Project structure
and aims

Participants of this series of Traveling Seminars study the relationships between the American and Eastern European art scenes during the decades of the Cold War and in the years following the end of the ideological division of the world. Through bringing together a stable core group to multiple meetings over a longer time period, the Seminars also aim at building a strong network among early career scholars whose research explores the ways in which American art was produced, internationally circulated, and received in the postwar period, or investigates the channels of intercultural exchange across the Iron Curtain: between the United States and the Soviet Bloc.


The Seminar series comprises five events:


an opening symposium Divided by the Iron Curtain — Connected through Art Historical Inquiry, combined with closed-door seminars in Prague (May 2022),


three 5-day long seminars over 2022–2023 in Budapest (September 2022), Berlin–Leipzig (Spring 2023), and New York (Fall 2023); and


a 5-day long writing retreat and authors’ workshop at the Terra Foundation’s residence in Giverny, France (Spring 2024).

Intellectual context

The art scenes of the postwar United States and East-Central Europe have been rarely viewed within a shared framework. Rather, art history writing has captured the post-war decades in terms of an ultimate difference between artistic styles and cultural politics defining art making in the two opposing political blocs: the “First” and the “Second” Worlds. Post-1989 accounts of art under Communism have typically (over-)emphasized the political control over the institutions of art making, and the instrumentalization and propaganda use of artistic production. Highly prized have been in this narrative the dissident (a.k.a. “unofficial”, politically oppositional) artists, while “official” (state-supported or – commissioned) art has generally been denigrated and broadly equated with the genre of Socialist Realism. The United States—the epitome of the democratic West—and American art, in turn, have been admired for the kind of de-politicized creative freedom that artists under Communist rule painfully lacked.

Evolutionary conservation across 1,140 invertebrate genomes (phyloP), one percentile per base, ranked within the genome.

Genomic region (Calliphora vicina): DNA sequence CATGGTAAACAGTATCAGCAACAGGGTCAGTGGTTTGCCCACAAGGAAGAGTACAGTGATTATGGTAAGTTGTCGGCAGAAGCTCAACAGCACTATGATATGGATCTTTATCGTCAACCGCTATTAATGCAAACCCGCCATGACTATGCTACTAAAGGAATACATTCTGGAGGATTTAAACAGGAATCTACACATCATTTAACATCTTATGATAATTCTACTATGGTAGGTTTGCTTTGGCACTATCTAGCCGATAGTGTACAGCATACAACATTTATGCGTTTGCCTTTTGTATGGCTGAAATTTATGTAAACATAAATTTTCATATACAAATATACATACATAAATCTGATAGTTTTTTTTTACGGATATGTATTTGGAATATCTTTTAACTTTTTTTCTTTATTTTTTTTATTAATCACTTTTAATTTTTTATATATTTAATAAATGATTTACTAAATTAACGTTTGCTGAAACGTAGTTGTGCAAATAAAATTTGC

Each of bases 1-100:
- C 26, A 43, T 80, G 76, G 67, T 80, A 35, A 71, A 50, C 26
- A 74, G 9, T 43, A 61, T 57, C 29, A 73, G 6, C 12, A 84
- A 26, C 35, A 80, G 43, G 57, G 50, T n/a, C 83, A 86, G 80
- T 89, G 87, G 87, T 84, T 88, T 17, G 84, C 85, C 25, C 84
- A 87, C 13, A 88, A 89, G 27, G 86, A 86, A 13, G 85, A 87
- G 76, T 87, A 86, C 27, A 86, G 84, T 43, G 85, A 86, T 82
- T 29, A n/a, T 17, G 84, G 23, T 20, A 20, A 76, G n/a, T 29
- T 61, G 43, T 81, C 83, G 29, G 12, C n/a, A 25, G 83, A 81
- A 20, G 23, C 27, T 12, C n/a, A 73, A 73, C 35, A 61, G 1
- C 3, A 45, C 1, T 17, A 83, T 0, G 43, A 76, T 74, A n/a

This relatively schematic view has been changing and gaining further facets with the recent emergence of the study field often referred to as Cold War Cultures or the Cultural Cold War. Authors exploring post-war artistic production in this framing increasingly acknowledge that the Cold War was also a cultural contest: during these decades, the domains of both high art and popular culture were heavily drawn into the sphere of political competition, and “cold warriors” on both sides of the Iron Curtain massively deployed art as an instrument in both international relations and diplomacy. Whereas literature on the struggle for cultural supremacy between the United States and the Soviet Union had also been published earlier on, studies broadening the scope of inquiry beyond the two superpowers only started to emerge and dynamically grow in the past ten-fifteen years.

The Connecting Art Histories project Linking (Art) Worlds: American Art and Eastern Europe in the Cold War and Since regards artistic practice as a site of contestation both in a transnational and national framing. On the one hand, the respective art worlds will feature as a terrain of transnational competition between superpowers and their allies; hence the role of cultural politics and diplomacy, the institutional interests and constraints defining cross-border networking, and the officially endorsed forms of cultural expression will be reviewed. On the other hand, the realm of art and culture is viewed as the interface where individual states’ dominant ideologies and their counter-cultures collide. Here cultural dissent, non-mainstream exhibition venues and creative practices as well as private, clandestine, “unofficial” channels of trans-continental artistic exchange will be discussed.

The research seminar series thus aspires to encourage the study of American art topics through bringing these in meaningful relation to events, developments and debates within the East European art scene of the same period. A major benefit of this framing is that it re-examines national art history (or histories) both from a transnational and interdisciplinary perspective. The perspective is transnational as it regards creative production beyond its respective national borders and as having been embedded in cultural-intellectual tendencies transnationally defining the second half of the 20th century and the first decades of the new millennium. Taking cross-border and transcontinental tendencies into consideration will at the same time necessitate an exploration of, and engagement with, socio-historical and political factors underpinning artistic practice in both geographical, indeed geopolitical, locations considered: United States and Eastern Europe.